celticqueen said...

Ahhh, I am one of those people who love fall. Not sure why exactly. I love that little nip in the air, and I love that the weather is cool, but not cold - love the leaves turning, the almost Christmas time feel.

You are right about the down moods though - sometimes it does take a little more energy to turn that mood into some "good" angsty writing :) Great post! Hope things are looking up for you :)

Archetype said...

My favorite thing you said was that this was your favorite question so far. ;-)

It's interesting that you create less when your mood slumps in the fall. (Wide-spectrum light, which you can get through lightboxes can help a lot with that.) I wonder what you'd see if you charted your productivity throughout the year. Like, I wonder if you're particularly productive in the early summer months when the light starts to be really good.

Great entry, Terri!

bloggingexperiments said...


I agree about writing when your some extent. Sometimes, I find the escape in writing that helps turn my mood around.

I love that you try to put yourself in the same feeling as the character. I find I do that a lot. Especially when I am writing dialog.

Super post!


Mrs4444 said...

I just need a quiet Sunday morning to write my best, assuming that I have written "best" stuff. (I hope I have.) I could never write well if I was getting paid to do it; too much pressure. Looking forward to more ghost stories...

Vodka Mom said...

I love to read about how writer's think. For me, thoughts just sprout in my brain, like little seeds, and roll around until I have time to put them to paper. My friend gave me two little notebooks- and I have one by my bed and one in my purse. I HAVE used them to jot down ideas, phrases and sentences that have popped into my head. I"m feeling VERY nervous now that my paper has decided to PAY me for my monthly column. I think I'm fucked.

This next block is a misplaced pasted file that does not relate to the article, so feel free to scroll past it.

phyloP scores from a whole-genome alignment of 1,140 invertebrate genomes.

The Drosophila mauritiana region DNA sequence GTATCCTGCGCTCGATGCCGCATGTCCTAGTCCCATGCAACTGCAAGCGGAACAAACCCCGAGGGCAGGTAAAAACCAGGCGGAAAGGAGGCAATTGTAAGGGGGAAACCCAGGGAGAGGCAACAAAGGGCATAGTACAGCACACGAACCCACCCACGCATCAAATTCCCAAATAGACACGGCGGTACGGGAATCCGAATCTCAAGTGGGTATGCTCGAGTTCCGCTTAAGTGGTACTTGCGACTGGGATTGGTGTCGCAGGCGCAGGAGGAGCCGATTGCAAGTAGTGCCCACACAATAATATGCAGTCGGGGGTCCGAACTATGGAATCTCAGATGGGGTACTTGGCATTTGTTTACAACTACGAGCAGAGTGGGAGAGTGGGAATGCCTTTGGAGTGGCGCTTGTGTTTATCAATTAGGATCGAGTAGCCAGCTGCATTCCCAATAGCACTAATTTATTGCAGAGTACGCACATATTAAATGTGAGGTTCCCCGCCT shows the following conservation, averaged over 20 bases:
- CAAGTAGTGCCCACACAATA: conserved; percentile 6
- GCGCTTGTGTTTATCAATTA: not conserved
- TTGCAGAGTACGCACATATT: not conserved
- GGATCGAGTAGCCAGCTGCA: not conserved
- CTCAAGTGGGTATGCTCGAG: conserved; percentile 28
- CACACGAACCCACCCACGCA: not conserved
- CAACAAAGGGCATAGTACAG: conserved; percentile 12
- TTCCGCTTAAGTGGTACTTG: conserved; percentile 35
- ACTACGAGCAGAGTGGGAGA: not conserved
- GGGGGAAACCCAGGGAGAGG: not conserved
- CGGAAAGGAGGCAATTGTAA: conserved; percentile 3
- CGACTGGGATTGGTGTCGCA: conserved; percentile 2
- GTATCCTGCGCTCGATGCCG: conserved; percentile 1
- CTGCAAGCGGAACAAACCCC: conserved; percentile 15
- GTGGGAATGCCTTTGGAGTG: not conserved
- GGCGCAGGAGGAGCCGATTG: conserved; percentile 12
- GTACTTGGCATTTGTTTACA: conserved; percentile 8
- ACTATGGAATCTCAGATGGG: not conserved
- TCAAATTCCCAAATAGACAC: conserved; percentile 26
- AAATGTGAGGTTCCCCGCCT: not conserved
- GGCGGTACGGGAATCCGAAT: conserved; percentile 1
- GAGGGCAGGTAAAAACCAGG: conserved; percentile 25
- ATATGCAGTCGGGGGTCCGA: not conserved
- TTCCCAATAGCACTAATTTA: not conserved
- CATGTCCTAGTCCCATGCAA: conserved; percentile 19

Vodka Mom said...

p.s. I'm trying to put you into my google reader- where's your subscription gadget, girl????

H. L. Dyer said...

Great post, Terri! I don't think you need a smitch of worry about following anyone else. :)

TerriRainer said...

Okay, I think I added a subscription gadget if you scroll all the way to the bottom.

:) Terri

Kate Karyus Quinn said...

Great post, Terri! I also agree with having trouble writing when feeling down - and you explained why perfectly - because most energy is going towards just getting through the day. Really insightful posting - thanks!

Mary Lindsey said...

That's really interesting about your annual fall slump. I wonder if it is weather related, like you suggested or fixed to an event.

I have a monthly depression! :D

Christy said...

I can relate to the melancholy you feel at a certain time of year (mine happens in the winter when it's cold, gray, and dreary.) I can also relate to how feeling that way can suck away any hint of motivation to write or do much of anything else.

Much of my writing comes from reflection. Whenever there's something significant that's happened, and I either have gained some perspective or desperately want some perspective, I usually have a lot to write about.

I can't wait to read the rest of the chain--thanks for the link!

Rhea said...

I do love fall, and it comes late here in Texas also.

Inspiring nature works for me, as do certain movies or books. Harry Potter always works. lol

I'll have to think about this more...